Deep in the heart of the pink city of Jaipur, there are a remarkable set of astronomical instruments known as the Jantar Mantar. Built in the early 18th century, these observational tools were designed to divine not only the movement of the stars and the passage of time, but more importantly the direction of one’s life.
Jaipur was not only the first planned city in India; it was also a city where the future was expressed in geometry. Based on the principles of Vastu Shastra, Jaipur was designed in the form of an eight-part Mandala with streets and zones dedicated to certain professions and trades. Your time and place of birth determined not only where you lived, but also what you did.
As I wandered through these meticulous instruments of fate, I kept thinking about how our ideas about the future had changed. In the industrial age, seeing the future was no more difficult than reading a manufacturing schedule. Like the rulers of Jaipur, business leaders could make detailed plans years in advance, as all you needed to do was to make projections based on a predictably changing environment. That’s not a luxury any of us have today.
When leaders think about the future, they imagine the road ahead. They extrapolate from their present position and ask seemingly reasonable questions about tomorrow:
- What would it be like to have an additional 15 percent market share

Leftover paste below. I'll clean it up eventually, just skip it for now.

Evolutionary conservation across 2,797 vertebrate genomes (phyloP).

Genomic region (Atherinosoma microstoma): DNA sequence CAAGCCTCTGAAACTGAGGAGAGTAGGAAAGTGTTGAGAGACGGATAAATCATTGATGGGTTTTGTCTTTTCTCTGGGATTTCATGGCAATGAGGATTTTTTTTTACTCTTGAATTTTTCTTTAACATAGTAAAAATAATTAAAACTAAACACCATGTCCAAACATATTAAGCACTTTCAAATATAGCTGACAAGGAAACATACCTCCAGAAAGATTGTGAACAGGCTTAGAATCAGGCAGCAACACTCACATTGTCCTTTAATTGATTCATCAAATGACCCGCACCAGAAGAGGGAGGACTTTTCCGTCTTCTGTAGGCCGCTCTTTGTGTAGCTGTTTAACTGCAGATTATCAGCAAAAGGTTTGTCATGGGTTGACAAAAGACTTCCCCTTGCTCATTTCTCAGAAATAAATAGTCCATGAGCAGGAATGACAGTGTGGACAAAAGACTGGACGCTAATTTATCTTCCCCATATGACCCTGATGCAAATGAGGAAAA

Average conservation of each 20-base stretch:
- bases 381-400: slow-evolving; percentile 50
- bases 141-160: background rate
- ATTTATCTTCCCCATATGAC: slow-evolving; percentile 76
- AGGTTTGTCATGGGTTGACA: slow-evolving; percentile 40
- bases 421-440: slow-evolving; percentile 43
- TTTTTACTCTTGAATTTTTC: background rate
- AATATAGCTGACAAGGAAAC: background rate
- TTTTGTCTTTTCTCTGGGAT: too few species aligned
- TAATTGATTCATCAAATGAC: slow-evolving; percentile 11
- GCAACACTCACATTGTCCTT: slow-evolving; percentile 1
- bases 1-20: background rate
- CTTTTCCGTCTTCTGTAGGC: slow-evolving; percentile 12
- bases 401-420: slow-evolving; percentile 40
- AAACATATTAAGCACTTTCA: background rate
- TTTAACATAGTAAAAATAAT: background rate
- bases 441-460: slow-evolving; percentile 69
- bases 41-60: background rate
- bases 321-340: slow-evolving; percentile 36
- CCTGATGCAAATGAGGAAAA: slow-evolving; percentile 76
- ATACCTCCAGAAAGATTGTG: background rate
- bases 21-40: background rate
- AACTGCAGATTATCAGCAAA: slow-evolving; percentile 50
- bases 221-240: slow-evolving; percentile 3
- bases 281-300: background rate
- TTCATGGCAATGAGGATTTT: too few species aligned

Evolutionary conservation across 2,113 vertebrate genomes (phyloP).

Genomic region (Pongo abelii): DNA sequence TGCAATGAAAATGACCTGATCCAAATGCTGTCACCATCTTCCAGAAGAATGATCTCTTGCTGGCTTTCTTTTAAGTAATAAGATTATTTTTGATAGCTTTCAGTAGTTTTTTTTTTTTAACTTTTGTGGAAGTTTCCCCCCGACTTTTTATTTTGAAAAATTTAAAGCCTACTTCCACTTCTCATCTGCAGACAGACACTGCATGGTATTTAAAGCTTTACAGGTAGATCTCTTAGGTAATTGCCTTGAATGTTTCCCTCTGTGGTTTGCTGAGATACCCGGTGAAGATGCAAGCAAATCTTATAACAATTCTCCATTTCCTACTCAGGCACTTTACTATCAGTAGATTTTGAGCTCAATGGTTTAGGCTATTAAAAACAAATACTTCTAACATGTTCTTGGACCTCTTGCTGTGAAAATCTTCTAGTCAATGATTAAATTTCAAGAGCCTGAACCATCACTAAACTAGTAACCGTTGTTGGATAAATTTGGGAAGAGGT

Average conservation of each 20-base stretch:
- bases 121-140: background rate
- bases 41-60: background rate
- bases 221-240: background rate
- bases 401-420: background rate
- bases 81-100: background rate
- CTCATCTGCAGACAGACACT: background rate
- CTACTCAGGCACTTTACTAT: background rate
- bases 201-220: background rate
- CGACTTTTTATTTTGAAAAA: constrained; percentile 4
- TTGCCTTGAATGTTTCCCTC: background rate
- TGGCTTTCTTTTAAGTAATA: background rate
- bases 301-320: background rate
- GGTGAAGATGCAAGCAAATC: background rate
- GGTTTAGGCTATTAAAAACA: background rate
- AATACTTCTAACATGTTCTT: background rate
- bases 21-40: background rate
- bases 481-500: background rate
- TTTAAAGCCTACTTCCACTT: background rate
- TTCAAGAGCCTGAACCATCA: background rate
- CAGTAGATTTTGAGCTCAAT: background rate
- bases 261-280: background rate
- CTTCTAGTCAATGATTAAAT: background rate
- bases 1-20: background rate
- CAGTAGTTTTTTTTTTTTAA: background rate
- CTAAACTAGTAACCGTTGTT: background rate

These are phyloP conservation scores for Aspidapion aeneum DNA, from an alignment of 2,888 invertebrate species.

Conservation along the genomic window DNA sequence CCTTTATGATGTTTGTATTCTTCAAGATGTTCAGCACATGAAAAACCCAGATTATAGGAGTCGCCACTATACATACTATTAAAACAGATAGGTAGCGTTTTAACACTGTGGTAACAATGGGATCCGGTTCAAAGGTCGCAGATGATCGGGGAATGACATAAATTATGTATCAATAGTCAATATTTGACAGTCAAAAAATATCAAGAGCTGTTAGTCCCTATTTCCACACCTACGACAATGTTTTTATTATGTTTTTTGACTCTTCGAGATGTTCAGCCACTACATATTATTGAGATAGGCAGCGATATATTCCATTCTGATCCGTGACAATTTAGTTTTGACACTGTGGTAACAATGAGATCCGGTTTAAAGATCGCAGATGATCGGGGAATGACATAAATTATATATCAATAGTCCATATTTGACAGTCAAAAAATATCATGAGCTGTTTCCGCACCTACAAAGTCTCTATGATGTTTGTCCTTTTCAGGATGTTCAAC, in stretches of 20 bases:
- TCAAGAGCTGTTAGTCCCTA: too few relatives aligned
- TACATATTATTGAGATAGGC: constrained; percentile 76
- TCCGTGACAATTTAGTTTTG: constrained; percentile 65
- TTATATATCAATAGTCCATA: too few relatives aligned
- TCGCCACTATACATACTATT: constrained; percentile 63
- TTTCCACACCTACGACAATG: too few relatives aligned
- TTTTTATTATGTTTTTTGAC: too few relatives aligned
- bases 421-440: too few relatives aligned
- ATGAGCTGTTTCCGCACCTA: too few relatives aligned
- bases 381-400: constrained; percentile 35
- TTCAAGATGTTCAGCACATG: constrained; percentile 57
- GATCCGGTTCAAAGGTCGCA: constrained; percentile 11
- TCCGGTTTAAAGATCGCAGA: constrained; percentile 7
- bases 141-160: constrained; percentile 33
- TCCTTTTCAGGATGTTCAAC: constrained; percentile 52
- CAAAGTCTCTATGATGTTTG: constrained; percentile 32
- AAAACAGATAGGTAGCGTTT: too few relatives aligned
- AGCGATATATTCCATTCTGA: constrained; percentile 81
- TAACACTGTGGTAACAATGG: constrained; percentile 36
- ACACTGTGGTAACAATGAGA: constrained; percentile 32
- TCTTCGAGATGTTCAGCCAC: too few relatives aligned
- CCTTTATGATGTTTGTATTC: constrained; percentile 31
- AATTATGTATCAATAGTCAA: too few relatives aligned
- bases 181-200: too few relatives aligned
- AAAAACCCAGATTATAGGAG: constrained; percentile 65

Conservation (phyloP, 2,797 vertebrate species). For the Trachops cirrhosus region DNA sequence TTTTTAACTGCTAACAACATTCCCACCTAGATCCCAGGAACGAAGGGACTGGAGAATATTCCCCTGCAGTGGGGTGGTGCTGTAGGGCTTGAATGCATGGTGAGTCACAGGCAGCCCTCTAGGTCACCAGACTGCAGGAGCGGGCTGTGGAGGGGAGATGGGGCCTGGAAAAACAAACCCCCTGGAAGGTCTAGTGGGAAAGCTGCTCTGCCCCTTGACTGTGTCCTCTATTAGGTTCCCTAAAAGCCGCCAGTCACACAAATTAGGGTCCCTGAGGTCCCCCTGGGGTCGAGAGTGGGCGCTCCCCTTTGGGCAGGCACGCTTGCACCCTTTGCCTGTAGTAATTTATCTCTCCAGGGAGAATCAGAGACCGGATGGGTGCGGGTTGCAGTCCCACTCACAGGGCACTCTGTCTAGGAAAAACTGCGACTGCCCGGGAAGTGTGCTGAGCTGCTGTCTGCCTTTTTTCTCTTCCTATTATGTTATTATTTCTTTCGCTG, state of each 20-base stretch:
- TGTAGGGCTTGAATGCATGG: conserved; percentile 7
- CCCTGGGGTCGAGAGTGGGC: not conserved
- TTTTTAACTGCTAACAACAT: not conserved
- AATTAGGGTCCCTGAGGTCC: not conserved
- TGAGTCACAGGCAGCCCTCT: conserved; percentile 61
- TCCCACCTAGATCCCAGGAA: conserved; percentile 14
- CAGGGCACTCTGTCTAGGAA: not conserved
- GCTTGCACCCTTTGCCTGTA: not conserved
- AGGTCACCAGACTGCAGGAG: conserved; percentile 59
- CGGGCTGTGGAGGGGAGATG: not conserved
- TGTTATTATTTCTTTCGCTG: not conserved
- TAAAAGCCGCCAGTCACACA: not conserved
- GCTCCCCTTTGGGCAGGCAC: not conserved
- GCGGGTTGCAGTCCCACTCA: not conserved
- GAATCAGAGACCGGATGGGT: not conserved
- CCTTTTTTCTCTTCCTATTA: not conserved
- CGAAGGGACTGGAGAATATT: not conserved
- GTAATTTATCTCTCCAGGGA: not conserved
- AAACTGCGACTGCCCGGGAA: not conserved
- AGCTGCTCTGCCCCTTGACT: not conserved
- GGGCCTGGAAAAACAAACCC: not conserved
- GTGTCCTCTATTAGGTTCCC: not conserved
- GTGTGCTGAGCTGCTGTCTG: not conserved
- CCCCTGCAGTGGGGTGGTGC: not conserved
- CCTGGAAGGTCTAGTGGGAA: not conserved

- What if our competitors launch a new product line at a cheaper price
- Can we hire some new talent to migrate our existing business models onto digital platforms?
The problem is — when things really change, they don’t come from a predictable direction. Disruptive ideas and emerging technologies leak from one market to another, from customers on one side of the world to your own, or from completely different industries altogether.
You don’t need a black swan to realize that the road ahead isn’t the future — it’s actually a form of tunnel vision.
The future is multivariate.
That’s why an app like Firechat, designed for San Francisco hipsters to exchange offline messages on trains, became the dominant communications tool in war-torn Iraq. Or why smartphones made by Apple or Samsung, built for teenagers and digital entertainment, overthrew established norms of enterprise technology.
Prediction is fiction. The future is not what you expect. In fact, it’s what you least expect. The only way to stay a few steps ahead is by learning to see sideways.
Seeing sideways is about engaging with disruptive ideas, interesting people and innovative companies that exist in markets adjacent to yours. These are the movements, innovators and technologies that have real potential to impact your industry and your business. It’s not enough just to take a casual look around every now and then. If you are serious about leading from the front, you need to make an ongoing commitment to shifting your vision.
In other words, what you need is a personal observatory for the future, a 21st century Jantar Mantar that will allow you to divine not just the path of your own career, but where you need to take your company and team next.
A good place to start is a personal information war room:
- Identify the smartest people in your industry and stalk them on social media.
- Subscribe to the blogs of disruptive startups and technology companies using Feedly or Flipboard.
- Set up Google Alerts on interesting companies and competitors
- Use Pocket to save articles you find and want to refer to again
- Take photos of things you notice on your travels or customer visits and store them in Evernote
If you start paying more attention to things happening on your periphery and the innovators outside your normal circles, you may also begin to notice clues relevant to your own future.
Seeing the world differently is the first step to re-imagining it.